|No. of teams||8|
|Long Island Ducks (2019)|
|Most titles||Somerset Patriots (6)|
The Atlantic League of Professional Baseball is a professional, independent baseball league located primarily in the Mid-Atlantic and Northeastern United States, especially the greater metropolitan areas of the Northeast megalopolis, with one team located in Texas. League offices are located in Lancaster, Pennsylvania.
The Atlantic League operates in cities not served by Major League Baseball (MLB) or Minor League Baseball (MiLB) teams and is not affiliated with either; most of its teams are within suburbs and exurbs too close to other teams in the organized baseball system to have minor league franchises of their own. The Atlantic League requires cities to have the market for a 4,000 to 7,500-seat ballpark and for the facility to be maintained at or above Triple-A standards. When Atlantic League professionals are signed by MLB clubs, they usually start in their Double-A or Triple-A affiliates. The league uses a pitch clock and limits the time between innings in an effort to speed up the game. In 2019, the Atlantic League began a three-year partnership with Major League Baseball allowing MLB to implement changes to Atlantic League playing rules, in order to observe the effects of potential future rule changes and equipment.
In 1998, the Atlantic League of Professional Baseball played its inaugural season, with teams in Bridgewater, Newark, and Atlantic City, New Jersey; Nashua, New Hampshire; Newburgh, New York; and Bridgeport, Connecticut. The creation of the league was the result of the New York Mets' objection to Frank Boulton's proposal to move the former Albany-Colonie Yankees because of its territorial rights to the region. Boulton, a Long Island native, decided to create a new league that would have a higher salary cap for its players and a longer season than most of the other independent baseball organizations. He modeled the Atlantic League after the older Pacific Coast League, with facilities that exceed AAA-level standards. Boulton also emphasized signing players of Major League Baseball experience for all Atlantic League teams, raising the level of play above other independent leagues.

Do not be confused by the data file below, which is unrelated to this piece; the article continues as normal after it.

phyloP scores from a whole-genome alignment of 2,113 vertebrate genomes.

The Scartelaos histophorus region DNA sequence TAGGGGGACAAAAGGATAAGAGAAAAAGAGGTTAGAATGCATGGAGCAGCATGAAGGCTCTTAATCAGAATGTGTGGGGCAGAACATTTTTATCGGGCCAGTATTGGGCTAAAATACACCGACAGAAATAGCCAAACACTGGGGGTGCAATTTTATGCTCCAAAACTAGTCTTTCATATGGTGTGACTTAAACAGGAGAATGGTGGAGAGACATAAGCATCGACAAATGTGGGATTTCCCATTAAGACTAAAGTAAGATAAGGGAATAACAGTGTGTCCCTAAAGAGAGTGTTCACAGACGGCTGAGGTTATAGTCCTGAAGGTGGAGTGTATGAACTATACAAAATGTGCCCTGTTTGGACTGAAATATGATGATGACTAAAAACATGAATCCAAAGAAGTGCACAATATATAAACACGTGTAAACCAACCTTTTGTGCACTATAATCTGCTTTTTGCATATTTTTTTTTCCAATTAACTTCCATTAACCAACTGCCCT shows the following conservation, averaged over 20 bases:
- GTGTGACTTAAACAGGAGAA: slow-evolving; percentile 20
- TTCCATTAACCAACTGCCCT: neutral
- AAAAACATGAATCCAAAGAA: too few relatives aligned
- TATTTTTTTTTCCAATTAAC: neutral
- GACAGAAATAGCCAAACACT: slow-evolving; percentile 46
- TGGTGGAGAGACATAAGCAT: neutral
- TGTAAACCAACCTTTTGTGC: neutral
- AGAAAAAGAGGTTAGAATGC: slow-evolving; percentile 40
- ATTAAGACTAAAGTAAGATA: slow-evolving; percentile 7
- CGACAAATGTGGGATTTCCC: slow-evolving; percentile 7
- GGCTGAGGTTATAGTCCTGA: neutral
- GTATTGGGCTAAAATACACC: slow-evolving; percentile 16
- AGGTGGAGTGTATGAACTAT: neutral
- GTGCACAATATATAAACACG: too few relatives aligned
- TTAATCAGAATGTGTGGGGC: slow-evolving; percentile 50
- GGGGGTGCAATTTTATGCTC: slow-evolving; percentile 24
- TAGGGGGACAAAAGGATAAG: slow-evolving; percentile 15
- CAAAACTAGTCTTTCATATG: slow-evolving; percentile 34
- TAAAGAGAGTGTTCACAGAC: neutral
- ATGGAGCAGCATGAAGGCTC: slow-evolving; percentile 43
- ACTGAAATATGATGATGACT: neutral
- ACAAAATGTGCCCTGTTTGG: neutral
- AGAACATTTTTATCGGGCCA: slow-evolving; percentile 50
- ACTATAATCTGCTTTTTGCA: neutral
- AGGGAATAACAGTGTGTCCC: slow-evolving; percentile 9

In 2010, the league announced that it would be expanding to Sugar Land, Texas and adding its first franchise not located in an Atlantic coast state. The Sugar Land Skeeters began play in 2012. In 2010, amid financial struggles, the Newark Bears moved from the Atlantic League to the Can-Am League, leaving the Bridgeport Bluefish and Somerset Patriots as the only teams remaining from the league's inaugural season. In the summer of 2013, then-ALPB President Frank Boulton announced that he would be resigning so that he could devote more time to operating the Long Island Ducks. He was replaced by longtime high-ranking Major League Baseball executive Rick White. On July 8, 2015, the Atlantic League began using Rawlings baseballs with red and blue seams, virtually unused in the sport since the American League swapped the blue in their seams for red in 1934.
On September 1, 2015, the Atlantic League announced conditional approval for an expansion team or a relocated team to play in New Britain, Connecticut for the 2016 season. On October 21, 2015, the Camden Riversharks announced they would cease operations immediately due to the inability to reach an agreement on lease terms with the owner of Campbell's Field, the Camden County Improvement Authority. The team was replaced by the New Britain Bees for the 2016 season. On May 29, 2016, Jennie Finch was the guest manager for the league's Bridgeport Bluefish, thus becoming the first woman to manage a professional baseball team.